Informations and abstract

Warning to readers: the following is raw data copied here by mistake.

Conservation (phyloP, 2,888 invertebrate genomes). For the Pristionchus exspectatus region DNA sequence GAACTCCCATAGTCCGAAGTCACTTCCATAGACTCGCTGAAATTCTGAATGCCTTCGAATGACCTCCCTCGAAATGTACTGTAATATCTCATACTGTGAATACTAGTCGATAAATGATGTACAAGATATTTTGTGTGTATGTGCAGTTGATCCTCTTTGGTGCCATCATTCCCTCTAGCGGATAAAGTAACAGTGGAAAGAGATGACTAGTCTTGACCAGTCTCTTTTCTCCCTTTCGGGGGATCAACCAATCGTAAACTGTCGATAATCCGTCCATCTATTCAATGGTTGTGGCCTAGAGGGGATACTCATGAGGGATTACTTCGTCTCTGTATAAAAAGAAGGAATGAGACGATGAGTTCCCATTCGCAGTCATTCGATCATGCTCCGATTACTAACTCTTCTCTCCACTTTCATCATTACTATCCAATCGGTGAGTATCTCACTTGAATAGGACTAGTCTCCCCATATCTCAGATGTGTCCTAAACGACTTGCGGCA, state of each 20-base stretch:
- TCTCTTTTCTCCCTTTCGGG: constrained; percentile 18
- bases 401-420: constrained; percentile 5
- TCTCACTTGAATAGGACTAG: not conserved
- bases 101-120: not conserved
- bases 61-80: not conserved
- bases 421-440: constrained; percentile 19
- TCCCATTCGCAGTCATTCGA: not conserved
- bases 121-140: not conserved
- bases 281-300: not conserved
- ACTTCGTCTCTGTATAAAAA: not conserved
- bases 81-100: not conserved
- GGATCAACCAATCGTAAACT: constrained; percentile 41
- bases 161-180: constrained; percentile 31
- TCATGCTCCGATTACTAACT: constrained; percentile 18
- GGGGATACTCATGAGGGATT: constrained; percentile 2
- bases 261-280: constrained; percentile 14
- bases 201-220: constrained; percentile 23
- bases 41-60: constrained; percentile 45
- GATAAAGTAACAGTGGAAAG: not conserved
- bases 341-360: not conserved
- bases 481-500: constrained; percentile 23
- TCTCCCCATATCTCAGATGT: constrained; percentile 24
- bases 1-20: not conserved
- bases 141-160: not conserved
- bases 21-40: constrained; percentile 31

The essay analyses how President of the Republic Napolitano has exercised his powers in relation to the judiciary branch. Napolitano's action has taken place within the framework of a clash between politics and magistrature that over a twenty-year period has come to reach untenable tones, with such action animated by the intent to bring back each of the constitutional branches to an attitude of mutual respect and reciprocal collaboration. After having reconstructed the "ratio" of the assignment to the Head of State of the Presidency of the CSM (Council of Magistrates) as lying in the need to ensure the external independence of the magistrature from any other power and, at the same time, to defend the same internal independence of the magistrates vis-à-vis the currents of the power to which they belong, the author relates how Napolitano has exercised his formal powers with self-restraint, without, however, renouncing an energetic, scrupulous and attentive leadership of the Council. He has defended the magistrates from the delegitimizing attacks coming from some political quarters, but has also reprimanded the judges for behaviour marked by excessive desire to be in the limelight or undue polemics, among other things inviting them to make moderate use of the socalled "pratiche a tutela" (precautionary measures in pre-trial investigations that spotlight those involved, often negatively). The paper further explores the power of pardon in light of the redefinition of the same done by the Constitutional Court in Sentence No. 200 of 2006, and points out that President Napolitano has generally respected the limits set in that ruling, blatantly going beyond them, however, with the measures of clemency granted to journalist Sallusti and US military officer Joseph Romano. Finally delved into is the conflict between President Napolitano and the Public Prosecutor's Office of Palermo that gave rise to Supreme Court Sentence No. 1 of 2013, affirming the immunity of the communications of the President of the Republic from any form of direct or indirect wiretapping. The author suggests a line of reasoning alternative to that followed by the Court.